- Lets now talk about what it’s like to be starving. You have little energy, are tired and fatigued, and you will most likely not be a very pleasant person to be around. Don’t underestimate the potential for grumpiness – I am a super laid-back person and almost every time I’ve ever blown my lid hunger was a contributing factor.
Fat Loss vs Muscle Building
Muscle needs calories for growth, so when you restrict your calories you can negatively affect muscle building. This is why I think it’s best – based on what I’ve read – to decrease calories gradually while increasing your exercise (both cardio and resistance/weight training). Building muscle while reducing fat is more beneficial than simply weighing less.
This combo approach to weight loss is the best path for a truly healthy body and best for achieving a healthier body composition. One pound of fat occupies a lot more volume than one pound of muscle. This is how you can have two 200lb 6ft tall guys, one with 50% body fat and another with 15% body fat wearing different sized clothing. Also, reduced abdominal belly-fat can reduce your chances of suffering from a variety of health problems. There is also evidence that a pound of muscle burns more calories than a pound of fat, though the number of calories is hard to pinpoint and has been cited as anywhere from 6 to 100 extra calories per day, but evidence shows its probably closer to the lower number.
Varying Daily Calories Eaten or ZigZagging
I recently read an interesting idea for breaking through weight-loss plateaus by varying daily caloric intake. There is an idea that our bodies adjust their metabolisms for whatever our regular daily intake is, and that to trick our bodies we shouldn’t consume the same number of calories per day, but should instead jump around an average number. So for instance if you are dropping down from 2500 calories per day to 2000, vary your daily intake from say 1800 to 2200 calories, averaging 2000 per day during the week. The idea is that this may help when you find that decreasing your caloric intake to a set number isn’t working. Do I know if it works? Not sure, I but I figure it’s worth a try. For me, my cravings and food quantities eaten vary daily, and I imagine this to be true for most people. However, for you hyper organized and disciplined people, maybe give it a shot.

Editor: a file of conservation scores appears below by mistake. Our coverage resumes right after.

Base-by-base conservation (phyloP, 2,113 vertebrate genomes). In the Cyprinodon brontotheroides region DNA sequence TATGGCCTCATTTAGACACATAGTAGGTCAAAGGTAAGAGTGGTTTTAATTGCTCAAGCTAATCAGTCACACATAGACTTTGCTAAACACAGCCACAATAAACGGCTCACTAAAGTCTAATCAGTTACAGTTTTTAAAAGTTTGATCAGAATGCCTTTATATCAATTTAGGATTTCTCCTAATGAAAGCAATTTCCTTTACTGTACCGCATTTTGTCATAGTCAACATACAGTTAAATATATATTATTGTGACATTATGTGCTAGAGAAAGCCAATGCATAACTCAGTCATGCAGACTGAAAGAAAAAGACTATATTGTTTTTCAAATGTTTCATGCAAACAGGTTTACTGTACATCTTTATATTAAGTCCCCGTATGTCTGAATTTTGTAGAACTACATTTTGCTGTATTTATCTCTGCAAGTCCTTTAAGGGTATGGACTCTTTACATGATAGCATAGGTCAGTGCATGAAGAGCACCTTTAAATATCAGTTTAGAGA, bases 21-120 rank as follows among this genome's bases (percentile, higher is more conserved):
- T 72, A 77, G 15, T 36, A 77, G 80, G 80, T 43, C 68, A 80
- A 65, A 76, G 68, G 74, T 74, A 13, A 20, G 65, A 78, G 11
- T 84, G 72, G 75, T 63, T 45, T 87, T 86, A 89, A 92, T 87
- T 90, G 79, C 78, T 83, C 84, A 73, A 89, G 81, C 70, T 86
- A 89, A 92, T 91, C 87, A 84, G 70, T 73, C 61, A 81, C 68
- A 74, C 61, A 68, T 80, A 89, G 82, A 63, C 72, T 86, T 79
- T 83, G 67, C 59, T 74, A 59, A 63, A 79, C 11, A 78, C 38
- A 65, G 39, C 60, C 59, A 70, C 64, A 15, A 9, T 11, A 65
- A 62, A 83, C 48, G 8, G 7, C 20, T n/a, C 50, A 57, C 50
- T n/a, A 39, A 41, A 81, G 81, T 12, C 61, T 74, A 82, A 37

Summary and Pointers for: How Many Calories Should I Eat To Lose Weight?
- There is no set number. To lose weight you basically need to find out what your current basal metabolic rate is and eat a few hundred calories less.
- It’s best to combine increased exercise with a moderate drop in caloric intake, say 250 calories, aka a snickers bar
- Write down what you eat to keep track. It’s a drag at first, but we humans are creatures of habit and soon you’ll be able to easily calculate where you’re at without a pen and paper (or iPhone) For me, I know my turkey sandwich is around 500 calories, my cereal and milk around 400 calories, my morning apples around 100 calories – easily calculable. Helps me stay on course, and helped me drop 20 lbs in 3 mos.
- Try varying your caloric intake daily around a set number which is a few hundred calories less than what your currently eating, based, of course, on your own weight loss goals.
- Don’t cut calories drastically! Gradual reduction is safest, and starving yourself is just as bad for your health as overeating.
Have you thought about how you’re going to maintain your new ideal weight when you reach it? Or perhaps you already have and are looking for the best options to stay in shape and not stack the pounds on again. You’re no doubt doing some weight training as part of your daily routine so keep on with it even once you hit your target weight. You may also want to consider building some muscle in much the same way Colin Kaepernick has. Possibly the (as we like to call them) Colin Kaepernick Supplements can help you with this – we’ve shared everything we know about them.